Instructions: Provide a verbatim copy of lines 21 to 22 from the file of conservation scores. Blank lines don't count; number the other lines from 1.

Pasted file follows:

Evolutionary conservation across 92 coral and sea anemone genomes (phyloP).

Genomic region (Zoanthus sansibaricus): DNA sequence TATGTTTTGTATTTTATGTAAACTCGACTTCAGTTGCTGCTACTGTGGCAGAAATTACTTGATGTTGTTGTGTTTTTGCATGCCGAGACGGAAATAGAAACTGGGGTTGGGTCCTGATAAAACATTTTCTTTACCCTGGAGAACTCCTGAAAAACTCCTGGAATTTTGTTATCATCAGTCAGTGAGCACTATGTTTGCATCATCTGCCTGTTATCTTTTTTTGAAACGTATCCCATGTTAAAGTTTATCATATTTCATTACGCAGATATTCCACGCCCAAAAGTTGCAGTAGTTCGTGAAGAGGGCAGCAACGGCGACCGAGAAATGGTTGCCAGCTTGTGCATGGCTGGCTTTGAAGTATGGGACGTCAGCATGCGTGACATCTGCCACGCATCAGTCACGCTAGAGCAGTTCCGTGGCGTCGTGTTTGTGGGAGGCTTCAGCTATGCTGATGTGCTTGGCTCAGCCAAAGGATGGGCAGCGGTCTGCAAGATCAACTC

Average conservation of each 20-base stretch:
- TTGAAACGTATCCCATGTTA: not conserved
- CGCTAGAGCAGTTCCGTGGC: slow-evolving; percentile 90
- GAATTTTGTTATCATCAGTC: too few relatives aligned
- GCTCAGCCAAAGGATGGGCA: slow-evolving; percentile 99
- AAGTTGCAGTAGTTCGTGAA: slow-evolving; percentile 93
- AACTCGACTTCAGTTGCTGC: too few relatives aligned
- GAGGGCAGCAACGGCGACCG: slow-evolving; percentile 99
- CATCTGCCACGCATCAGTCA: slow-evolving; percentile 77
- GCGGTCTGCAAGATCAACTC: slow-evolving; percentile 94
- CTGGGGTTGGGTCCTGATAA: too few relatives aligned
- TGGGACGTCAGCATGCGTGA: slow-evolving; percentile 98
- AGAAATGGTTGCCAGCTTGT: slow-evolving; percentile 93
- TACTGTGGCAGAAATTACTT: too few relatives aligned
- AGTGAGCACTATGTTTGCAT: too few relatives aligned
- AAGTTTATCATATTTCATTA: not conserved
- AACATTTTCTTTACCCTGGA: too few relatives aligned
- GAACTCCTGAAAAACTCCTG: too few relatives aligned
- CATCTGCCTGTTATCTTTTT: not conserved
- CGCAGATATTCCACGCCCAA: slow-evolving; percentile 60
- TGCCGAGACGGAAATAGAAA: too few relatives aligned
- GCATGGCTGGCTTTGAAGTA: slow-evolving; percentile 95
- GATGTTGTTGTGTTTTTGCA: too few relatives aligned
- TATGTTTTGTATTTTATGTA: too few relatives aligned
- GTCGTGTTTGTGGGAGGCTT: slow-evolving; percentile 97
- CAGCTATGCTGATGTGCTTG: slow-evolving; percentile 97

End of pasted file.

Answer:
- CATCTGCCTGTTATCTTTTT: not conserved
- CGCAGATATTCCACGCCCAA: slow-evolving; percentile 60